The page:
Research findings used to write these new IC statutes identified Montana as having the highest percentage (eight percent) of independent contractors as a portion of the state workforce of any state that registers independent contractors.
During the public hearings on IC rules, several business owners talked about the problems created by a process that was too relaxed in the way it issued IC exemption certificates, pitting the contract bids of employers who were properly covered with workers' compensation insurance against the contract bids of others not properly covered but who thereby had an unfair competitive advantage. These kinds of issues should be resolved by the Legislature's new IC law.
Important Elements of the IC Law
The law requires independent contractors to either have an ICEC or purchase workers' compensation insurance coverage on themselves. Failure to obtain an ICEC or workers' compensation insurance will result in the state treating the worker as an employee of the hiring agent. Hiring agents will be responsible for claims for injuries or occupational diseases and for payment of premium on the wages of those considered their employees.
To be conclusively presumed to be an independent contractor, the Department of Labor & Industry (DLI) must approve an application for an ICEC based upon a submission of a complete application, and the person must be working under the ICEC. To be “working under” an ICEC, the worker must be performing the occupation listed on the certificate and the hiring agent and the independent contractor must not have a written or an oral agreement that the independent contractor's certificate holder's status is that of an employee.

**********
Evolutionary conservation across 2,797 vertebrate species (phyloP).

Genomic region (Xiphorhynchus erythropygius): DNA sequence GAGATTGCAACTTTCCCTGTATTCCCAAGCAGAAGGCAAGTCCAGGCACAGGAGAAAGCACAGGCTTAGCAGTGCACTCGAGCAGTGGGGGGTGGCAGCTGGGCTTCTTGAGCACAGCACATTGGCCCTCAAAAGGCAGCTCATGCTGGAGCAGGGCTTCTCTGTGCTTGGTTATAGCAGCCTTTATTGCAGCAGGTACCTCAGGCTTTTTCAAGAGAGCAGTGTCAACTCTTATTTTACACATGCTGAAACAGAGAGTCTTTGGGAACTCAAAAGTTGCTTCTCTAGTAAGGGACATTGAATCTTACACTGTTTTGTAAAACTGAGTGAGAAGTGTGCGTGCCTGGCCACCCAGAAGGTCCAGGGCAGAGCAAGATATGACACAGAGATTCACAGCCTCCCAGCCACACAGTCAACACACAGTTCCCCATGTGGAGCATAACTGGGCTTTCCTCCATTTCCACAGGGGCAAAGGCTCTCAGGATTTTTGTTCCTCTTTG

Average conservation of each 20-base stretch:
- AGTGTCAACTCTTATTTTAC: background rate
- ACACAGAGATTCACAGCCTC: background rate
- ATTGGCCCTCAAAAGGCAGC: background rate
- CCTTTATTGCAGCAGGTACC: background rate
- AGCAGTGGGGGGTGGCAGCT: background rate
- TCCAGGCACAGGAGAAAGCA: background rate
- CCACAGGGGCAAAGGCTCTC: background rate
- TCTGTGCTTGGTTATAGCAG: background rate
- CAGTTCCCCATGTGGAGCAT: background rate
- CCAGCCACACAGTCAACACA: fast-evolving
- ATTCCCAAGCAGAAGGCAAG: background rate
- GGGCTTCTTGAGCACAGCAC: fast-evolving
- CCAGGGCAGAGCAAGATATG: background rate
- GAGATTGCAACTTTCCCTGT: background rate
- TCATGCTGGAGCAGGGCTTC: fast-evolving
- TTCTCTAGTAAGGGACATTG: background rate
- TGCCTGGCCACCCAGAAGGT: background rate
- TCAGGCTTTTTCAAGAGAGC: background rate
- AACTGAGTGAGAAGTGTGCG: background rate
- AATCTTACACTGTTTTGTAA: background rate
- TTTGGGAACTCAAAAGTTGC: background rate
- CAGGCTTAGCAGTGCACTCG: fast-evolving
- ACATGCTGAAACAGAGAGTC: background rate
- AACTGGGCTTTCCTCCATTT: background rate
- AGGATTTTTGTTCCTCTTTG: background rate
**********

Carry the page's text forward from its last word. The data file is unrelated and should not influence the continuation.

The Department has the authority to investigate the working relationship between an independent contractor and his/her hiring agent. The Department may suspend or revoke an independent contractor exemption certificate. Fines may be assessed against the hiring agent if control is exerted to the extent it creates an employer/employee relationship.
The AB Test
How can you tell if an individual is an independent contractor (IC) or an employee? An IC is a worker who has an ICEC and meets the following conditions when he or she renders service in the course of an occupation: he or she (A) has been and will continue to be free from control or direction over the performance of the services, both under contract and in fact; and (B) is engaged in an independently established trade, occupation, profession or business, and further acknowledges no coverage under the Workers' Compensation and Occupational Disease Act.
To obtain an ICEC, each applicant needs to supply sufficient business documentation to the Department that B requirements are satisfied. Through monitoring and auditing, the Department determines that A requirements are satisfied. This two-pronged determination of IC status is commonly referred to as the AB test.
The 2005 Legislature strengthened and clarified the process for determining how individuals are measured by the AB test, including putting in place an objective point system to rank the individual business components of IC applicants. The AB test is more objective, specific and documented, and the new IC law also specifically re-establishes the conclusive status of the IC exemption certificate.